- Operation Enduring Freedom
- Operation Iraqi Freedom
- Operation New Dawn
- The People Behind The Sacrifice
Army Spc. Bradley D. Rappuhn
Died August 8, 2010 Serving During Operation Enduring Freedom
24, of Grand Ledge, Mich.; assigned to 3rd Battalion, 75th Ranger Regiment, Fort Benning, Ga.; died Aug. 8 in Kandahar, Afghanistan, of wounds sustained when insurgents attacked his unit with an improvised explosive device. Also killed was Army Sgt. Andrew C. Nicol.
Was due home in July, but had tour extended 45 days
By Christine Rook
Lansing (Mich.) State Journal
GRAND LEDGE, Mich. — Eaton County lost a son in combat.
Spc. Bradley David Rappuhn, 24, died Aug. 8 after an attack by insurgents in Afghanistan, according to the Defense Department. This was his first deployment.
Rappuhn, an Army Ranger, was serving in Kandahar province when his unit was attacked with an improvised explosive device.
He and another solider were treated immediately by unit medical personnel and evacuated to the nearest treatment facility, where they died, according to a military statement. Rappuhn’s family traveled to Dover Air Force Base, Del., on Monday to be present when Rappuhn’s remains were expected to be returned.
“He was supposed to come home in the end of July,” said his mother, Roxanne Rappuhn, 53, of Grand Ledge. “But they tacked 45 more days on.”
Her son already had been wounded this year and still carried around shrapnel from that Memorial Day attack — shrapnel that doctors apparently thought couldn’t be removed, Roxanne Rappuhn said.
But he was easygoing, she said.
“If he were here right now, he’d be telling me to suck it up,” she said.
Rappuhn’s family knew nothing of what he did or where he went in his job other than he was serving in Afghanistan with the elite 3rd Battalion, 75th Ranger Regiment, out of Fort Benning, Ga.
Col. Michael Kurilla, commander of the 75th Ranger Regiment, said Rappuhn was fighting in one of the most heavily defended areas in Afghanistan and that he helped in the destruction of a complex bunker system that included heavy machine guns and mortar systems and resulted in the deaths of seven Taliban fighters.
He called Rappuhn a hero.
A team player
Rappuhn graduated from Grand Ledge High School in 2004 and was remembered for participating on the bowling team and being a team player.
Former coach Tom Braun recalled a tournament in which players were being subbed in and out for the benefit of the team.
“He took his turn to sit out, and when it was his turn, he bowled great,” Braun said. “He picked it up and got us into the finals.”
Rappuhn’s cousin, 26-year-old Dan Hammond of Greenville, recalled all the times the cousins got together.
“I just remember the times he used to come up to my house and go tubing,” Hammond said.
Longtime school friend Brandon Nichols, 24, of Lake Odessa remembered Rappuhn as determined — that he would practice something until he was the best at it.
BMX bikes, fishing, motorcycles and his black Lab named Bill were the things that friends and family recalled Rappuhn enjoying.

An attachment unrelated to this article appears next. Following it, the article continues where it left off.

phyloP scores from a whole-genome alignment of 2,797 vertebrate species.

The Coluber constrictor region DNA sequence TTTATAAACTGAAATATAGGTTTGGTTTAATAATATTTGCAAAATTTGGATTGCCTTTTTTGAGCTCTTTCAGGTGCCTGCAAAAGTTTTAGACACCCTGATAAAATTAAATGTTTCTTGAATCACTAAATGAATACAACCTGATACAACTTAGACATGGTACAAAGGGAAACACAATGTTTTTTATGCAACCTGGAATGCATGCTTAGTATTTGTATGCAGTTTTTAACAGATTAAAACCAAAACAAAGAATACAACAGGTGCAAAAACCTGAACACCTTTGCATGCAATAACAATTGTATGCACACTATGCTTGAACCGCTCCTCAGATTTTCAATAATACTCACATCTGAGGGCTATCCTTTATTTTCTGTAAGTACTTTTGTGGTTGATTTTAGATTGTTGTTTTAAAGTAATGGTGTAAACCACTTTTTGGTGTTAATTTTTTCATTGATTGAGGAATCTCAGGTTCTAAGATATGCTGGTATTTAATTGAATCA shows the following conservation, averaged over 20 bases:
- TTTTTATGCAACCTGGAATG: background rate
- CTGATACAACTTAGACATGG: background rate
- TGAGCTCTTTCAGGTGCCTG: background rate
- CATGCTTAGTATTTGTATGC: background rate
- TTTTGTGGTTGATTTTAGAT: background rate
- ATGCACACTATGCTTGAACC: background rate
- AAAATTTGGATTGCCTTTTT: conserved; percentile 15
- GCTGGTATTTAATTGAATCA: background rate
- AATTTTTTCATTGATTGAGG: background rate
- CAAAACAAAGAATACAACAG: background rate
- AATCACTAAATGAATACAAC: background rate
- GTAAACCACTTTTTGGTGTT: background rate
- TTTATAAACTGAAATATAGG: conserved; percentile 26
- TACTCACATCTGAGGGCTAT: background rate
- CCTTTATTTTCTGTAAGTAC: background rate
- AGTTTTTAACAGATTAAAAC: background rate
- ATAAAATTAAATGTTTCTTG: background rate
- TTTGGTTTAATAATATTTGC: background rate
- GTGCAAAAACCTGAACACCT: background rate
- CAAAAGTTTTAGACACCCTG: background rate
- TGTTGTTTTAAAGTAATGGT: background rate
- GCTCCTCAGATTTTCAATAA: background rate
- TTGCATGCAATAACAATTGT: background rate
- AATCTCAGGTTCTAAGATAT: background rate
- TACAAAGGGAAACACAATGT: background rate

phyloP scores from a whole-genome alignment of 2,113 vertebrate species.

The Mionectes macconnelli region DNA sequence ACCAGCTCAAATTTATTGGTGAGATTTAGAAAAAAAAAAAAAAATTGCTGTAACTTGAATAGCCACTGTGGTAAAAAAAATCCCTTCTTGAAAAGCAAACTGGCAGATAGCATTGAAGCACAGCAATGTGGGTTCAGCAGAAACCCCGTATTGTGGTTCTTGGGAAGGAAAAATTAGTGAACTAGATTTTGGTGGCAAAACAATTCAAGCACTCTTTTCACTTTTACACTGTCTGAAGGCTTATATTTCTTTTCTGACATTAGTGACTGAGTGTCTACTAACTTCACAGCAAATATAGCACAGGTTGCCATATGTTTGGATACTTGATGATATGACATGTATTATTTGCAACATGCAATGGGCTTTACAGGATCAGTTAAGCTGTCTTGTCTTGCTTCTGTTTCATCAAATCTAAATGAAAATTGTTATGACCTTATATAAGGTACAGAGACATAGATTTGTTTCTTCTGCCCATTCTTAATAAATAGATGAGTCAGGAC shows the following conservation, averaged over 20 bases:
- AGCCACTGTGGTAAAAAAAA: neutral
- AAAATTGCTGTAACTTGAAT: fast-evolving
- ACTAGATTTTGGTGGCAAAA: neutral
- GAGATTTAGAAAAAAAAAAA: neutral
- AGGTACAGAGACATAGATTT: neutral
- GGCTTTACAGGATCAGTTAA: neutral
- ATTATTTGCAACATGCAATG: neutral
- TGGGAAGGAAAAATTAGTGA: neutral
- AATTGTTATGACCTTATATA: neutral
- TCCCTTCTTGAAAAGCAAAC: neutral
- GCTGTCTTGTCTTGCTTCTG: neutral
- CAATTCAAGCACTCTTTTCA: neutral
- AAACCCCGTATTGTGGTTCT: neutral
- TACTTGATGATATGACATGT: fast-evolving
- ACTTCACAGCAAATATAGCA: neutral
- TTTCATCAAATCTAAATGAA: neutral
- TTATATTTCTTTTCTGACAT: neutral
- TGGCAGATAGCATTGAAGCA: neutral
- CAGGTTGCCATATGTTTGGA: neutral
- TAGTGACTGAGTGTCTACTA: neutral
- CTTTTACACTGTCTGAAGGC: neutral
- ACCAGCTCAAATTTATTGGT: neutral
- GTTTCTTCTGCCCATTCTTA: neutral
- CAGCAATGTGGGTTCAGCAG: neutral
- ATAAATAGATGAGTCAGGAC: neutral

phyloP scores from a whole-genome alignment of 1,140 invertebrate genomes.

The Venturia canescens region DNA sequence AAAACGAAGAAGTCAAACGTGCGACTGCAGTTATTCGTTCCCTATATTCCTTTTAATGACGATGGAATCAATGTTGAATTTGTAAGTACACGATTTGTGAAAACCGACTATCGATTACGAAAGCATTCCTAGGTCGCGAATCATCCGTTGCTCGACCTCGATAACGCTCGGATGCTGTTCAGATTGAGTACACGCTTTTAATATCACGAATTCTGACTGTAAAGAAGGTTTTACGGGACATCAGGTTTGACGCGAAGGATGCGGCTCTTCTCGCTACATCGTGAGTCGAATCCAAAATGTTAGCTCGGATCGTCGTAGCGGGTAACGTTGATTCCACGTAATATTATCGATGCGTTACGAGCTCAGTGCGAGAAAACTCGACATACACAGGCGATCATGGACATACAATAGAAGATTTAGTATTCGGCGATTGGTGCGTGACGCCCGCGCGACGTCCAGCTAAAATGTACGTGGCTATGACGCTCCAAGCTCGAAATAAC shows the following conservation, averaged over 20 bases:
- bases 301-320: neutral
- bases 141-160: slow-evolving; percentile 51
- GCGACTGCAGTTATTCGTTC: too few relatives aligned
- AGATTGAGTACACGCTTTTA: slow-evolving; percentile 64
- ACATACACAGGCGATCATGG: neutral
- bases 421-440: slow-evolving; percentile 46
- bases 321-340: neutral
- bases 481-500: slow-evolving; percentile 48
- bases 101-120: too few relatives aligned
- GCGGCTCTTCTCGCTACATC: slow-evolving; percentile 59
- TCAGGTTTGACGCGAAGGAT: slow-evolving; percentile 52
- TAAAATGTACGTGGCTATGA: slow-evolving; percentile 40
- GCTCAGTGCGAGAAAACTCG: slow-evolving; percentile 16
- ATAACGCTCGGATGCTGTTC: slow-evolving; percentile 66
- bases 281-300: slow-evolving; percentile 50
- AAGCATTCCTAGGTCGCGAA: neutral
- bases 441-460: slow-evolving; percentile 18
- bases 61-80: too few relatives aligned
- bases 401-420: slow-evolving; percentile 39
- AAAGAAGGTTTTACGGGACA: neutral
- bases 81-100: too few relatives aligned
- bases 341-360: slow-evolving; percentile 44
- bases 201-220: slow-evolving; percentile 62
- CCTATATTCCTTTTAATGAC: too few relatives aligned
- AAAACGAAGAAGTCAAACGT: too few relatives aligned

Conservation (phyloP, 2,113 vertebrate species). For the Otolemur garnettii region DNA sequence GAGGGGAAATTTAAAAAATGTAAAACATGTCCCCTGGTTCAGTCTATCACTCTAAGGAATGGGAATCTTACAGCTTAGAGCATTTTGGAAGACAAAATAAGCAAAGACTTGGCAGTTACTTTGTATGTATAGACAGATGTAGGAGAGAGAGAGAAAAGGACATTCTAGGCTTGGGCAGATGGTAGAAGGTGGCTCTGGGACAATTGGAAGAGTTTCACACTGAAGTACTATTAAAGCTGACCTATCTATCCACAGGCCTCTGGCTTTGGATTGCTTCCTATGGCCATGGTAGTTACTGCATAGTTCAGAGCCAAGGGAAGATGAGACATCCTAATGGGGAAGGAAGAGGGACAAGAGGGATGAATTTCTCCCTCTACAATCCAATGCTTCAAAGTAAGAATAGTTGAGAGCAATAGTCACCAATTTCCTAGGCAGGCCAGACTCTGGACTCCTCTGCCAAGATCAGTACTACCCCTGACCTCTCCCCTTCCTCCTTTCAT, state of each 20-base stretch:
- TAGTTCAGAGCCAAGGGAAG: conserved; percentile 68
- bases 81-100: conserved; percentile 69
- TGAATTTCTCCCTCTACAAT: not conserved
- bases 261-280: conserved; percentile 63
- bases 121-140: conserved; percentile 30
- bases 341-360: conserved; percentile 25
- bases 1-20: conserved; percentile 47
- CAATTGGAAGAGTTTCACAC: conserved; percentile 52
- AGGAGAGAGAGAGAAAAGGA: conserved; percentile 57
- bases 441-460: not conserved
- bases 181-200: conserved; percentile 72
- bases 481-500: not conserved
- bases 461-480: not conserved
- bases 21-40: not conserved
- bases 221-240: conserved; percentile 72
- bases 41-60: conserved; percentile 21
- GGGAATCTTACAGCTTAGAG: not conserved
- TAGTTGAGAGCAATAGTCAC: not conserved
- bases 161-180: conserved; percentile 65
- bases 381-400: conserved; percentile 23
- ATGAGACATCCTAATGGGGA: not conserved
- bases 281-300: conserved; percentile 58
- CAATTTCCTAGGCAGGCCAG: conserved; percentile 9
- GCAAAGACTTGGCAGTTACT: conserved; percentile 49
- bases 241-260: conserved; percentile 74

“He was a true friend,” Nichols said. “If he said he was going to be there, he’d be there.”
Rappuhn enlisted in the Army in January 2009 and served as an anti-armor specialist.
He earned the Combat Infantryman Badge and the Parachutist Badge. He also was awarded the Army Achievement Medal, National Defense Service Medal, Afghanistan Campaign Medal with Combat Star, Global War on Terrorism Service Medal and Army Service Ribbon.
He was posthumously awarded the Bronze Star Medal, Meritorious Service Medal and Purple Heart.
He is survived by his mother and by his father, Cary Rappuhn, of Potterville, and brother, Brent Rappuhn, of Grand Ledge.
“I’m absolutely proud,” Roxanne Rappuhn said of her son’s service. “He knew what could ultimately happen to him and it didn’t matter to him.”
Army Spc. Bradley D. Rappuhn
The Associated Press
Many adjectives described Bradley “Brad” Rappuhn, but friends say “halfhearted” was never one of them, whether it was in his leisure time — paintball, disc golf and drumming were some of his favorites — or in his work as an Army Ranger.
“I liked to call him B-Rad,” his squad leader, Staff Sgt. Michael Wagner, said. “He was the only guy you would see at the gym or at work on his off time.”
The 24-year-old from Grand Ledge, Mich., died Aug. 8 in Kandahar, Afghanistan, after his unit was attacked with an improvised explosive device. He graduated in 2004 from Grand Ledge High School, where he was on the bowling team, and enlisted in the Army last year. He was assigned to Fort Benning.
Friends said he wasn’t a complainer, even when he had to repeat grueling training exercises or when he was hit by shrapnel in a grenade blast.
He would have disliked all the fuss involved in his memorials and funeral, they said. His preferred activities were more laid-back: fishing, camping, riding his Harley, playing practical jokes and being with his beloved black Labrador retriever, Bill.
Survivors include his parents and three siblings.